Can I give a dog pain reliever

During holidays, families are frequently busier than the usual. Holidays are also the last time that anybody likes to go to the veterinarian, doctor or some specialists. Therefore, it could be tempting during holidays to take care of any issues by yourself. A common problem that people make involves DIY pet care and this is due to the fact that they’re tempted to provide human-grade pain reliever to the pets. It is also a natural reaction once you have seen your pet limping in pain, you will reach for the same tablets that you usually take when you’re hurting. Nevertheless, pain relievers made for human beings could cause real issues in pets unless they are administered under the vet’s guidance.

Pain Relief for Humans and Pets

NSAIDs are basically the medications used for pets and people to relieve inflammation, pain, fever, and arthritis pain. These also include aspirin, naproxen sodium, and ibuprofen. Acetaminophen isn’t part of this category even if it must not be administered without the approval of a vet. NSAIDs are also effective as pain relievers or pain reducers that are commonly used in pet care including the use for osteoarthritis regularly and the short-term use after surgery to the process of recovery. However, the medication provided to your dogs is different from what people use and combining them could have some consequences.

Risks of Using Human Pain Relievers to Dogs

While NSAIDs could give necessary and safe pain relief, these could come with harmful side effects, particularly when an improper dosage is provided. The most typical side effects from utilizing NSAIDs in dogs include reduce activity or lethargy, appetite loss, diarrhea, and vomiting. In rare and extreme cases, the NSAIDs could cause intestinal ulcers, liver failure, kidney failure or even death.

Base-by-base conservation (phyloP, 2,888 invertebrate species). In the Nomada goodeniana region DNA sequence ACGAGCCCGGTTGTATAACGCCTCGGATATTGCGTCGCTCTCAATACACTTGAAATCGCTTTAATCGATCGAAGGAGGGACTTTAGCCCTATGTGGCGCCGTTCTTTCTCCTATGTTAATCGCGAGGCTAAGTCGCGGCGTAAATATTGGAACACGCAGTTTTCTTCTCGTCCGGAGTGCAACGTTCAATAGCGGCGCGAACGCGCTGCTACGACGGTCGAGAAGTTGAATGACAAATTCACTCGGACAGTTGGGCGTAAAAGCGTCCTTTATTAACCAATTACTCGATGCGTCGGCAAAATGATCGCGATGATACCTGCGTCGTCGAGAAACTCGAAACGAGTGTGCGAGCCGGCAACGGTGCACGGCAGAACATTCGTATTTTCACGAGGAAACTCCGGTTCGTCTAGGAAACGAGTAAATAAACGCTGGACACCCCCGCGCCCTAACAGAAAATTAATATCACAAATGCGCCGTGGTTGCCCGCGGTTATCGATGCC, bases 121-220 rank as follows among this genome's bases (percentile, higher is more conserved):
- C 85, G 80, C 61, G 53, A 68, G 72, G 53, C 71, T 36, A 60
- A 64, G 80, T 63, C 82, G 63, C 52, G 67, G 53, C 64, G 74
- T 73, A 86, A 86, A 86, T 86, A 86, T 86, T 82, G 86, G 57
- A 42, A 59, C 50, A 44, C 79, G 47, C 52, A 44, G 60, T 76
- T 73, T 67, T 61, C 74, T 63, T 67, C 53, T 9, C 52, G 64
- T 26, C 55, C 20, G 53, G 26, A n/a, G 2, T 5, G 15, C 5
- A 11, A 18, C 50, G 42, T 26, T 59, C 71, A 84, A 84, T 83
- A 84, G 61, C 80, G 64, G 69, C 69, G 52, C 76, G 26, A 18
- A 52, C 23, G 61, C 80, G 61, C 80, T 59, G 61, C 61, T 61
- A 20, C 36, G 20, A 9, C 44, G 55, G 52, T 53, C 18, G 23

Get the Right Medications from Your Veterinarian

You can avoid side effects of NSAIDs once you are guided by your vet and prescribed you the right NSAID suited for your dog’s condition. The NSAIDs prescribed by the vet are safer for many reasons and some of these include the following:

  • Your vet would prescribe NSAIDs, which were proven to be very effective particularly for cats and dogs. The drugs are formulated differently for every species and thus proven and safe for that particular animal.
  • Your veterinarian would prescribe medication that’s intended for animals. NSAIDs that are pet-specific were proven to be effective and safe for animals. NSAIDs for humans don’t have these same assurances.
  • Your vet is knowledgeable of the medical history of your pets and would know the right prescription suit their unique needs.

Contact Your Vet Always

Once you see your cat or dog in pain, you should always contact your vet for an appointment regarding your concerns or issues. Resist any temptation to give your medication or any prescribed pet medication to your dog. You do not like to risk making bad experiences worse just because you gave your dog a wrong pain reliever.

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